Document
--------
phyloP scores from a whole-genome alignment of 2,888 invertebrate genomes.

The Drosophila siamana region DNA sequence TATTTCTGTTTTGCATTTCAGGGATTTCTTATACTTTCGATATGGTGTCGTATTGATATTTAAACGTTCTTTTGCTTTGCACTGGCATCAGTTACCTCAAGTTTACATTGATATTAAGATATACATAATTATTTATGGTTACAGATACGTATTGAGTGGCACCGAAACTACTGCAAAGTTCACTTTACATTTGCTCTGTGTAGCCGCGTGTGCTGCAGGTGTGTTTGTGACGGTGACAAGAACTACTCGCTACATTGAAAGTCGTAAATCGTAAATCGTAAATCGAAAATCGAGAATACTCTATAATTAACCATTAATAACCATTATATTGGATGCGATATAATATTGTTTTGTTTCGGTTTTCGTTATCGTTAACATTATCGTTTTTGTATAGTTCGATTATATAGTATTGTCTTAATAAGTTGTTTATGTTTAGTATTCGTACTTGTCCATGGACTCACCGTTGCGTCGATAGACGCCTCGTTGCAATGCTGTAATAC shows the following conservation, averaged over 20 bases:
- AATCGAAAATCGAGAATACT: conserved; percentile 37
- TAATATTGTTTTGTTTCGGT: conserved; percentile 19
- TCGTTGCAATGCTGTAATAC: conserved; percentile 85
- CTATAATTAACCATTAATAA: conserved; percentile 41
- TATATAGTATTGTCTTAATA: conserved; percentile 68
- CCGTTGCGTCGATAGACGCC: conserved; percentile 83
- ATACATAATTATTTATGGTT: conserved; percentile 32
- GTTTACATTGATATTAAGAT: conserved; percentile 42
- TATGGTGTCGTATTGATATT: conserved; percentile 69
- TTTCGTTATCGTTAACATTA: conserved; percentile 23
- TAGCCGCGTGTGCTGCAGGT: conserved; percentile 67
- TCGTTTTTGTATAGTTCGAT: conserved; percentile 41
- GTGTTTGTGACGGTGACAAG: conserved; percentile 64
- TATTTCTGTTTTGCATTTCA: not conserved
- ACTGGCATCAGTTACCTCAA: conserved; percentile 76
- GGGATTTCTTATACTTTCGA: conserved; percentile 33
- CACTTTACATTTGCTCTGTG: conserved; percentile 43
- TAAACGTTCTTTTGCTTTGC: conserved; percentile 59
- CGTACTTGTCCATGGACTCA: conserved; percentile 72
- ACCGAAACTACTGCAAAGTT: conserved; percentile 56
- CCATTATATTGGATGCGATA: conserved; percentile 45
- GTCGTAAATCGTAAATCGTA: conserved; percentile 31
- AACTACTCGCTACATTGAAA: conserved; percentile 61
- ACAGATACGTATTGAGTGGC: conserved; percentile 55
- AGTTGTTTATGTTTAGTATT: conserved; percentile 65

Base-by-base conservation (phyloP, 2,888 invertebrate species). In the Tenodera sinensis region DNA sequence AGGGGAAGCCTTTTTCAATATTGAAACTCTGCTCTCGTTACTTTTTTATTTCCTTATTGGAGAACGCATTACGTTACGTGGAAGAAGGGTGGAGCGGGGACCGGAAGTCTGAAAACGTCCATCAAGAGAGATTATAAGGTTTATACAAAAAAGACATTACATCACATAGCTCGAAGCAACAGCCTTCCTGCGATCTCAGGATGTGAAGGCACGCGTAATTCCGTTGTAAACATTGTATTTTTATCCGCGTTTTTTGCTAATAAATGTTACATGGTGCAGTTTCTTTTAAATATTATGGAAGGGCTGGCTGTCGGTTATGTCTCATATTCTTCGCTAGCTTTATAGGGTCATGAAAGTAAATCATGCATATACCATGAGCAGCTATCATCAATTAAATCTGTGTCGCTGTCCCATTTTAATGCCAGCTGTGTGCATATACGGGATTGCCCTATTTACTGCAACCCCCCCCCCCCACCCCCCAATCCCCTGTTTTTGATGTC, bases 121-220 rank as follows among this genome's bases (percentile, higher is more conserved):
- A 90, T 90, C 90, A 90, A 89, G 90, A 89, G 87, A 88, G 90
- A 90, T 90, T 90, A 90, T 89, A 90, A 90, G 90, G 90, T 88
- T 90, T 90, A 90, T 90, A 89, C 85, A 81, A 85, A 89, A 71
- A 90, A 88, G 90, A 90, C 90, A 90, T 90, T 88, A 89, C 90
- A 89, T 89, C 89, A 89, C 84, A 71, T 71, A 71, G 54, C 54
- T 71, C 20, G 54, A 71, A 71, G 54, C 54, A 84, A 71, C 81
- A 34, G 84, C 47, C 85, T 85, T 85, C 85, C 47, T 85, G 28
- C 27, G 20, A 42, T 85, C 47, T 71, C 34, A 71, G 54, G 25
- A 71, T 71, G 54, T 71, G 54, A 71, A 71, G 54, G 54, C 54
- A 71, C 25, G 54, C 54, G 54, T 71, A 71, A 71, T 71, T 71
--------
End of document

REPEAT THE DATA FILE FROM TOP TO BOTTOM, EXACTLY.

phyloP scores from a whole-genome alignment of 2,888 invertebrate genomes.

The Drosophila siamana region DNA sequence TATTTCTGTTTTGCATTTCAGGGATTTCTTATACTTTCGATATGGTGTCGTATTGATATTTAAACGTTCTTTTGCTTTGCACTGGCATCAGTTACCTCAAGTTTACATTGATATTAAGATATACATAATTATTTATGGTTACAGATACGTATTGAGTGGCACCGAAACTACTGCAAAGTTCACTTTACATTTGCTCTGTGTAGCCGCGTGTGCTGCAGGTGTGTTTGTGACGGTGACAAGAACTACTCGCTACATTGAAAGTCGTAAATCGTAAATCGTAAATCGAAAATCGAGAATACTCTATAATTAACCATTAATAACCATTATATTGGATGCGATATAATATTGTTTTGTTTCGGTTTTCGTTATCGTTAACATTATCGTTTTTGTATAGTTCGATTATATAGTATTGTCTTAATAAGTTGTTTATGTTTAGTATTCGTACTTGTCCATGGACTCACCGTTGCGTCGATAGACGCCTCGTTGCAATGCTGTAATAC shows the following conservation, averaged over 20 bases:
- AATCGAAAATCGAGAATACT: conserved; percentile 37
- TAATATTGTTTTGTTTCGGT: conserved; percentile 19
- TCGTTGCAATGCTGTAATAC: conserved; percentile 85
- CTATAATTAACCATTAATAA: conserved; percentile 41
- TATATAGTATTGTCTTAATA: conserved; percentile 68
- CCGTTGCGTCGATAGACGCC: conserved; percentile 83
- ATACATAATTATTTATGGTT: conserved; percentile 32
- GTTTACATTGATATTAAGAT: conserved; percentile 42
- TATGGTGTCGTATTGATATT: conserved; percentile 69
- TTTCGTTATCGTTAACATTA: conserved; percentile 23
- TAGCCGCGTGTGCTGCAGGT: conserved; percentile 67
- TCGTTTTTGTATAGTTCGAT: conserved; percentile 41
- GTGTTTGTGACGGTGACAAG: conserved; percentile 64
- TATTTCTGTTTTGCATTTCA: not conserved
- ACTGGCATCAGTTACCTCAA: conserved; percentile 76
- GGGATTTCTTATACTTTCGA: conserved; percentile 33
- CACTTTACATTTGCTCTGTG: conserved; percentile 43
- TAAACGTTCTTTTGCTTTGC: conserved; percentile 59
- CGTACTTGTCCATGGACTCA: conserved; percentile 72
- ACCGAAACTACTGCAAAGTT: conserved; percentile 56
- CCATTATATTGGATGCGATA: conserved; percentile 45
- GTCGTAAATCGTAAATCGTA: conserved; percentile 31
- AACTACTCGCTACATTGAAA: conserved; percentile 61
- ACAGATACGTATTGAGTGGC: conserved; percentile 55
- AGTTGTTTATGTTTAGTATT: conserved; percentile 65

Base-by-base conservation (phyloP, 2,888 invertebrate species). In the Tenodera sinensis region DNA sequence AGGGGAAGCCTTTTTCAATATTGAAACTCTGCTCTCGTTACTTTTTTATTTCCTTATTGGAGAACGCATTACGTTACGTGGAAGAAGGGTGGAGCGGGGACCGGAAGTCTGAAAACGTCCATCAAGAGAGATTATAAGGTTTATACAAAAAAGACATTACATCACATAGCTCGAAGCAACAGCCTTCCTGCGATCTCAGGATGTGAAGGCACGCGTAATTCCGTTGTAAACATTGTATTTTTATCCGCGTTTTTTGCTAATAAATGTTACATGGTGCAGTTTCTTTTAAATATTATGGAAGGGCTGGCTGTCGGTTATGTCTCATATTCTTCGCTAGCTTTATAGGGTCATGAAAGTAAATCATGCATATACCATGAGCAGCTATCATCAATTAAATCTGTGTCGCTGTCCCATTTTAATGCCAGCTGTGTGCATATACGGGATTGCCCTATTTACTGCAACCCCCCCCCCCCACCCCCCAATCCCCTGTTTTTGATGTC, bases 121-220 rank as follows among this genome's bases (percentile, higher is more conserved):
- A 90, T 90, C 90, A 90, A 89, G 90, A 89, G 87, A 88, G 90
- A 90, T 90, T 90, A 90, T 89, A 90, A 90, G 90, G 90, T 88
- T 90, T 90, A 90, T 90, A 89, C 85, A 81, A 85, A 89, A 71
- A 90, A 88, G 90, A 90, C 90, A 90, T 90, T 88, A 89, C 90
- A 89, T 89, C 89, A 89, C 84, A 71, T 71, A 71, G 54, C 54
- T 71, C 20, G 54, A 71, A 71, G 54, C 54, A 84, A 71, C 81
- A 34, G 84, C 47, C 85, T 85, T 85, C 85, C 47, T 85, G 28
- C 27, G 20, A 42, T 85, C 47, T 71, C 34, A 71, G 54, G 25
- A 71, T 71, G 54, T 71, G 54, A 71, A 71, G 54, G 54, C 54
- A 71, C 25, G 54, C 54, G 54, T 71, A 71, A 71, T 71, T 71